"The future isn't just a place you'll go. It's a place you will invent." Nancy Duarte
When I started working in educational technology, the use of presentation and display technologies was well established. The stigma of bullet point overload was well known, yet still standard practice. Slide decks that portrayed verbatim the lectures that the presenter gave...
I started watching TED talks and being amazed at the combination of storytelling and information dissemination. There was a whole new style of presentation gaining popularity. I began attempting to find the bridge between keynote speeches like those of the Jobs, Regie Fil-Aimé, or Al Gore and the way in which presentations are used in the classroom.
There was a definite gap. There are teachers that I've met that are entirely dynamic and engaging with a whiteboard or a flip chart and a marker, but completely lose their spark when told to use more technology in their craft.
The argument I have for utilizing digital presentations boils down to the ethereal nature of the whiteboard. What is written on it is often lost at the end of the period and has to be recreated every time that unit is taught. Working with digital inking tools, electronic whiteboards, or presentation software the content can be communicated, saved, and reused later.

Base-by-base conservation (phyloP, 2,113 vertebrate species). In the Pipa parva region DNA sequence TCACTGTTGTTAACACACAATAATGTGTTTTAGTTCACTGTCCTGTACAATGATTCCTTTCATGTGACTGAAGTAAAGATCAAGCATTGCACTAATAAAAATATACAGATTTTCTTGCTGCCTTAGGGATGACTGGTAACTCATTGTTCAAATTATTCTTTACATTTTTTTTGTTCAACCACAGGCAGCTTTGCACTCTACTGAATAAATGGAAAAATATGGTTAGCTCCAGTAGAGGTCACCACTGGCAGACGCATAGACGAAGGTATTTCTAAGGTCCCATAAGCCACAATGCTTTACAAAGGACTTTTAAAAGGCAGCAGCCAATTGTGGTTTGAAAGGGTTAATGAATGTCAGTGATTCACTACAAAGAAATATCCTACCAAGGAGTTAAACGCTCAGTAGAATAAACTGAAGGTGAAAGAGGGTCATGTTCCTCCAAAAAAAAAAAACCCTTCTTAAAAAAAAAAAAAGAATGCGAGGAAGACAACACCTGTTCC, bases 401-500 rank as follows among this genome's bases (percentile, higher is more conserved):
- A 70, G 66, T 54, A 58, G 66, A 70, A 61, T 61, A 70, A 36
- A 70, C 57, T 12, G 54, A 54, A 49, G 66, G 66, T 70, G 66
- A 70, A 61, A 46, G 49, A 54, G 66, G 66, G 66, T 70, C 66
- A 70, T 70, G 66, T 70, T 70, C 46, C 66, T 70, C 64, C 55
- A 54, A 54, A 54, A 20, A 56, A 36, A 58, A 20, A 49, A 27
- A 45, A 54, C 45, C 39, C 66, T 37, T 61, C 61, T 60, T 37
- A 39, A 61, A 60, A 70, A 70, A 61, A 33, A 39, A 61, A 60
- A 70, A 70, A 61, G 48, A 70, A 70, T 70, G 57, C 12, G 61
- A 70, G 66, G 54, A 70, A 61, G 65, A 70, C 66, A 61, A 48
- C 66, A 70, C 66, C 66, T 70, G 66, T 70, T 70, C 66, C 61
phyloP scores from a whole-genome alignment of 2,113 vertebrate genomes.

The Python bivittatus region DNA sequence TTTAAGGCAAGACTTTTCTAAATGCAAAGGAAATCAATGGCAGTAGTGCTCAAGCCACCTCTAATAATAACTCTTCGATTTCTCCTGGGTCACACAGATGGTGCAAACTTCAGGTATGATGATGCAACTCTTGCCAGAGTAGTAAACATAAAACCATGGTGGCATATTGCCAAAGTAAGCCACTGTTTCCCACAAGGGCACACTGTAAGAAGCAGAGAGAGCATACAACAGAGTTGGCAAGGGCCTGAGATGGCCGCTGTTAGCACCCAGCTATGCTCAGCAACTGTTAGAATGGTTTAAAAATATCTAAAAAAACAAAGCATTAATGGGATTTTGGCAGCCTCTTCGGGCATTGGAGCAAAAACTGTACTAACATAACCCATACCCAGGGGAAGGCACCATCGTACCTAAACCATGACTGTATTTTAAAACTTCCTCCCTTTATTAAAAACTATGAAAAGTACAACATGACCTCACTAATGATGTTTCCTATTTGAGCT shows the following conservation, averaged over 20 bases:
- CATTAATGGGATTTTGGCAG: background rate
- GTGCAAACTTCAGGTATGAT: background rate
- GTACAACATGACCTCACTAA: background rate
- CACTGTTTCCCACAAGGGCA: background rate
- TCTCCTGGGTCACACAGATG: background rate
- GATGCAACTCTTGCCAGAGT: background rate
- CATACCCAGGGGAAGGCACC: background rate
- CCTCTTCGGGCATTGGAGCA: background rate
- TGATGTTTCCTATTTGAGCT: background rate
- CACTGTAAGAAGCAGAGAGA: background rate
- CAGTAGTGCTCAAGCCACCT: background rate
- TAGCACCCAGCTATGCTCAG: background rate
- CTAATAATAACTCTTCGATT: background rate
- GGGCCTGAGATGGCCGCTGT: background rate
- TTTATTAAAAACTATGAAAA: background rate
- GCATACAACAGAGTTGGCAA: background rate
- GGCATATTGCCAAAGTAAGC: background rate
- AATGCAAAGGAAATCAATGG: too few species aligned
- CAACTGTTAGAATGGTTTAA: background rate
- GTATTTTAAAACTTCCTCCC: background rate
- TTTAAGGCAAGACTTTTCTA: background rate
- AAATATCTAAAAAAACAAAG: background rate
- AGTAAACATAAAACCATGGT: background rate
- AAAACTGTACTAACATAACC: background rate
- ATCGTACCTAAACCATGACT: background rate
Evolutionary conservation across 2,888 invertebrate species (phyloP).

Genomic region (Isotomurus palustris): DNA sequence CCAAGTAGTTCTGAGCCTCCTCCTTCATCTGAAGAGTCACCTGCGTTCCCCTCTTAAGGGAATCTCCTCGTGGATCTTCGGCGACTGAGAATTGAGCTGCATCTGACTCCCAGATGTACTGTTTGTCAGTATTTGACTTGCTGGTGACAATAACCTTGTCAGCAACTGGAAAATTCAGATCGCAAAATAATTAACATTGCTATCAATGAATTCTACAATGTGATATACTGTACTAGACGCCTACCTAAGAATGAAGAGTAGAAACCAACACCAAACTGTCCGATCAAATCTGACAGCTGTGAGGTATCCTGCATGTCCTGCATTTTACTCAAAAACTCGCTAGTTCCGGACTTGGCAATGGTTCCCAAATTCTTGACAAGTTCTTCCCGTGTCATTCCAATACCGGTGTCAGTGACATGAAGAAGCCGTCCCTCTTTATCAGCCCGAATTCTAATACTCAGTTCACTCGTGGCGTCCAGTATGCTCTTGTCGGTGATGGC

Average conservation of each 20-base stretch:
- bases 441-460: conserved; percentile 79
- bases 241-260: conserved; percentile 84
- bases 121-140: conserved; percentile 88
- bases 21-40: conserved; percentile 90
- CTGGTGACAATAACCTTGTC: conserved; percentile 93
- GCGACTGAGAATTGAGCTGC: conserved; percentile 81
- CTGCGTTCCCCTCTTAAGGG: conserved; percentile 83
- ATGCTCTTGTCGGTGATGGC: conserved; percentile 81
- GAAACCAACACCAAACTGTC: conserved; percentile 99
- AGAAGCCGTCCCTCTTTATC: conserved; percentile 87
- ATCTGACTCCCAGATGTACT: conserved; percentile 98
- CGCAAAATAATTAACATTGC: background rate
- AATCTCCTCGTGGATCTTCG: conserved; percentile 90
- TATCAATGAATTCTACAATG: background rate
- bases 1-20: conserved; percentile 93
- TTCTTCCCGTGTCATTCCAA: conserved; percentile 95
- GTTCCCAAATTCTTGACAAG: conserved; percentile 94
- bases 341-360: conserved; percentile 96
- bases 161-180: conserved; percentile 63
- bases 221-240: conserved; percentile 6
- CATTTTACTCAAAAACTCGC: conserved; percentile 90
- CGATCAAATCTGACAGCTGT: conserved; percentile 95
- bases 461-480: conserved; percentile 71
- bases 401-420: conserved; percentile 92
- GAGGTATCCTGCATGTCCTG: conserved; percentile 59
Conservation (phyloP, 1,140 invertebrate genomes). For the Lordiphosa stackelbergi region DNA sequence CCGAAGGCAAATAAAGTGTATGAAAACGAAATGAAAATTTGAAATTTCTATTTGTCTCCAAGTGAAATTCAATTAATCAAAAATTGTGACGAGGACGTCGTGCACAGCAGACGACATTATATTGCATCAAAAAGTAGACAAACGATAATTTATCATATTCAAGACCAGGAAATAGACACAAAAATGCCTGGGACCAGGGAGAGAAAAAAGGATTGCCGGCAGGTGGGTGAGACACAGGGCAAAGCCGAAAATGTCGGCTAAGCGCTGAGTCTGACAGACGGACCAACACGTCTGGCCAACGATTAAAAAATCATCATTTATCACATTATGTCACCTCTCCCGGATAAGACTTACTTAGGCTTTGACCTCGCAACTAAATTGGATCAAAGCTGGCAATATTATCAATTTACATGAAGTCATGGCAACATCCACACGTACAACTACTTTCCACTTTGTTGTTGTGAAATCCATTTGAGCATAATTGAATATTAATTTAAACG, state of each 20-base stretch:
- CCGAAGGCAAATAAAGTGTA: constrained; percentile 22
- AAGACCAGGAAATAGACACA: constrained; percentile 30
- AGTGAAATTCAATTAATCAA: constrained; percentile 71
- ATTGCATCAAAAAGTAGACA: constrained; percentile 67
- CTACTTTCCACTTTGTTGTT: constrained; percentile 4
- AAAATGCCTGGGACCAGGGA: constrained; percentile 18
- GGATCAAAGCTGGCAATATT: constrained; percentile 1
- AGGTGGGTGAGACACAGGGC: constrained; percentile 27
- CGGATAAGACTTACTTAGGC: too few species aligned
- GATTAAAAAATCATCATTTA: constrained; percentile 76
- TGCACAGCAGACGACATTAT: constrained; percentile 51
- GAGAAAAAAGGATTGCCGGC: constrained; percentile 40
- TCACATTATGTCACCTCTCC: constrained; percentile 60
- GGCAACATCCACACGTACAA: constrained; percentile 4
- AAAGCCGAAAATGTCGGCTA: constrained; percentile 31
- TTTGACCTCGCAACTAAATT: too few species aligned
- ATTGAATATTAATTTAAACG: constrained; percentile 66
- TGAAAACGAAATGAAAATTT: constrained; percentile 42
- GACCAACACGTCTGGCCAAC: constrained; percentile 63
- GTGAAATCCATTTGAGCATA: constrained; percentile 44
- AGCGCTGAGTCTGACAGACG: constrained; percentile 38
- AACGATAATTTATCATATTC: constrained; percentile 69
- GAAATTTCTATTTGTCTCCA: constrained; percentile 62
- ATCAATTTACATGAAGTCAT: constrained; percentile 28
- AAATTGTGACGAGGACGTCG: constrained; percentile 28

But I wanted to focus first on the craft of improving their presentation with any tool and then could focus on specific tools.
That's when I discovered Slide:ology by Nancy Duarte. This book approaches the methodology for creating the slide deck that accompanies a speech and really emphasizes that the visual assets not be an after thought but an essential component that is just as important as the words written and the performance of the speaker.
Later, I found and read, Resonate also by Duarte and Presentation Zen by Garr Reynolds. The former which focused on how to write a better speech and the latter which also focused on maximizing the effect of the presentation materials.
So often I have seen a presentation at a conference or in a classroom whose slide deck was a direct copy of the words the presenter was speaking. In these situations, it made me ask "Why bother taking the time to give the speech?" You could have just created an eBook or whitepaper for download. Or the opposite, when a speech is well delivered with a deck that support the speaker and accentuates the performance without being redundant and then they offer the deck as a download or print out afterward but without the speech to accompany it, it doesn't make any sense or provide all the content.
That's when my approach to training presenters changed. These books helped me see that there were better ways to get across the method and apply them in a variety of ways depending on the content being delivered and the intended audience. I'll break down the various types of presentation types and ways to think about decks in another post, but wanted to give a shout out to the books and resources that helped me begin down this path. Whether it's thinking about your sales funnels in Inbound and Social Marketing, creating the right materials to entice and reward people on your landing pages, or making the best use of technology in a classroom while giving a lesson, these books are well worth the read.